“Job growth has not accelerated as a response to the flood of money printing…The growth rates were actually stronger before the Fed started pumping money into the economy in November when it settled its first MBS purchases in QE3…Money printing works to inflate asset prices, but it does nothing to stimulate job growth…

House prices and stock prices have inflated, thanks to too many dollars chasing too few assets. But job growth has been slow–steady, but slow, growing at slightly above the rate of population growth…..” (“Here’s How BLS Data Proves QE Has Had Zero Effect As Jobs Growth Plods Along”, Wall Street Examiner)

QE does not lower long-term interest rates either, in fact, long-term rates have edged higher during QE1, QE2 and now QE3. (Presently, rates are a full percentage point above what they were when the program was first announced on 13 September 2012) Similarly, rates should fall again when Bernanke finally settles on an exit strategy and stock holders pile back into Treasuries acknowledging the feeble state of the economy. Long-term yields will fall because the demand for funds remains weak. When the demand for money is weak, the price of money decreases which means that rates fall. It’s another sign that we are in a Depression. Now check this out from Reuters:

“Since the bottom of the recession just over four years ago, commercial bank loans and leases have grown 4.0 percent, one of the weakest post-recession recoveries in terms of borrowing since the 1960s, according to Paul Kasriel, the former chief economist of Northern Trust Company. For comparison, over the same period after the July 1990-March 1991 recession, loans and leases grew over four times faster…..” (“Time to taper? Not if you look at bank loans”, Reuters)

Once again, credit expansion is weak, because the economy is still on the ropes.

Consumers and households aren’t borrowing because they are still deleveraging from the big bust of ’08 that wiped out their home equity and a good part of their retirement savings. They’re not borrowing because their wages have stagnated and their income is falling. Also, they’re not borrowing because they’ve lost confidence in the institutions which they used to think were governed by regulations and the rule of law. They know now that that’s not how things work, so they have become more cautious in their spending.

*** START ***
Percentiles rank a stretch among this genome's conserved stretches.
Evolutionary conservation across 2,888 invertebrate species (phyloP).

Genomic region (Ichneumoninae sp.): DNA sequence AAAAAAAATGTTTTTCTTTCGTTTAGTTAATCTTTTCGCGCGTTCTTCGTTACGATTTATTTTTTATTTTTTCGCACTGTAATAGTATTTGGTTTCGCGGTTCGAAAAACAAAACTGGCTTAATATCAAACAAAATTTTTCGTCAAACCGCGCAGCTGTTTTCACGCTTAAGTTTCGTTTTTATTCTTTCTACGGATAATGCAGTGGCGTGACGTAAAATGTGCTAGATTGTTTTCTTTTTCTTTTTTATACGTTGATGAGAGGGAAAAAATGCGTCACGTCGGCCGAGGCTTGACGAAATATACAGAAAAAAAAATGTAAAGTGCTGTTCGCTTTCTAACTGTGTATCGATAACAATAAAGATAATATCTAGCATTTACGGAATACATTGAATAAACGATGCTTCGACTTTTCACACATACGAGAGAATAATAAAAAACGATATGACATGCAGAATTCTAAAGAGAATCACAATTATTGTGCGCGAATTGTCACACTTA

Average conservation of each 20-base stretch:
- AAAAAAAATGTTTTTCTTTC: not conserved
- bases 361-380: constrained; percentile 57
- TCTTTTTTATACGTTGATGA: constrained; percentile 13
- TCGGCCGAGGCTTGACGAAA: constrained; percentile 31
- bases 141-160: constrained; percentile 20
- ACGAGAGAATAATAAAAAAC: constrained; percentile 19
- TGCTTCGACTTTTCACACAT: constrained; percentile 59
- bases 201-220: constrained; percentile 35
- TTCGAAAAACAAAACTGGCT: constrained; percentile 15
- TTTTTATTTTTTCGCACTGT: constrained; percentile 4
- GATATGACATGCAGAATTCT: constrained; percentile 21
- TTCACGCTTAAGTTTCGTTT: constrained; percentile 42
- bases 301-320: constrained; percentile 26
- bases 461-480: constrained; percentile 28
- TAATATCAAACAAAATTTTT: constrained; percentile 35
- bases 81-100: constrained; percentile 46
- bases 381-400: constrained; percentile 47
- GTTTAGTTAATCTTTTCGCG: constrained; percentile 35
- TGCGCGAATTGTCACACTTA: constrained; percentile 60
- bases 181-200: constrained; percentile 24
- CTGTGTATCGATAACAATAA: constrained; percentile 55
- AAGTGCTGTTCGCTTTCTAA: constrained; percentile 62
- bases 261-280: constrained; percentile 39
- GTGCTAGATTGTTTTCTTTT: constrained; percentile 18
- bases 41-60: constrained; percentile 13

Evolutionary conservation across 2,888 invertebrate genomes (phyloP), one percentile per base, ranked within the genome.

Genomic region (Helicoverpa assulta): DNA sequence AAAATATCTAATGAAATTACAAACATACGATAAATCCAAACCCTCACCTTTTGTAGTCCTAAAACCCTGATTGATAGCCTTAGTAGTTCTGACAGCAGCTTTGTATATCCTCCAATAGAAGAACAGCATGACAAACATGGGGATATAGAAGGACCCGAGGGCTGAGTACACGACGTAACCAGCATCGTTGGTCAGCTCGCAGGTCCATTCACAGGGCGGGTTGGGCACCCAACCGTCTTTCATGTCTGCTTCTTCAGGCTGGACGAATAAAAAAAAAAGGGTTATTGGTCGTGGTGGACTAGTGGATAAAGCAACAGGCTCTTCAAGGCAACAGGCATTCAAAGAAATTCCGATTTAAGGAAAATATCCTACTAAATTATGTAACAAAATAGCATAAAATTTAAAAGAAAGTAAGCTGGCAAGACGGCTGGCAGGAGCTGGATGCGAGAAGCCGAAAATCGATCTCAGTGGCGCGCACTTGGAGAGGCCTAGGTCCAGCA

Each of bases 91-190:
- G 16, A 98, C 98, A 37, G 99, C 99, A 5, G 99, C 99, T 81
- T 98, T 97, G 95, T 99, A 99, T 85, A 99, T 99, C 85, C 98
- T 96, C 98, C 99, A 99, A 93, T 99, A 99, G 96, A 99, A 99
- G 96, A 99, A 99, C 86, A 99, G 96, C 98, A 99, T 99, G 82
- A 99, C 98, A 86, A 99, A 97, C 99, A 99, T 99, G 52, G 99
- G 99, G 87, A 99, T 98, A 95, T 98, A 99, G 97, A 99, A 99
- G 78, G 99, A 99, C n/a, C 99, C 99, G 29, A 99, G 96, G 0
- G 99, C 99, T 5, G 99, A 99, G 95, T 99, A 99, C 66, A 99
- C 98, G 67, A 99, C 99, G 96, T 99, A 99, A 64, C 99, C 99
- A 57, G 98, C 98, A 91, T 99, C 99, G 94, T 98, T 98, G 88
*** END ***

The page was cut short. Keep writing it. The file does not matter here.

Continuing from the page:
QE doesn’t even increase inflation which is why the Fed is still unable to hit its target rate of 2 percent. The fact that inflation has stayed so low (The Consumer Price Index was up just 0.1% in August) while stock prices have more than doubled at the same time, proves that Bernanke’s nearly $3 trillion in liquidity has not “trickled down” to the real economy at all. The injections have merely boosted profits on inflated asset prices for financial parasites and speculators.

Even hedge fund managers like Duquesne Capital’s Stanley Druckenmiller are now willing to admit that QE is a farce. Here’s what Druckenmiller said in an interview with CNBC following Bernanke’s announcement on Wednesday:

“This is fantastic for every rich person. This is the biggest redistribution of wealth from the middle class and the poor to the rich ever.”

Indeed, while the dwindling middle class faces deeper budget cuts and tattered safety net programs, the rich have never had it so good. And much of the credit goes to Ben Bernanke and his bond buying program, QE.

As economist Anthony Randazzo of the Reason Foundation wrote last year QE “is fundamentally a regressive redistribution program that has been boosting wealth for those already engaged in the financial sector or those who already own homes, but passing little along to the rest of the economy. It is a primary driver of income inequality.” (“Druckenmiller: Fed robbing poor to pay rich”, CNBC)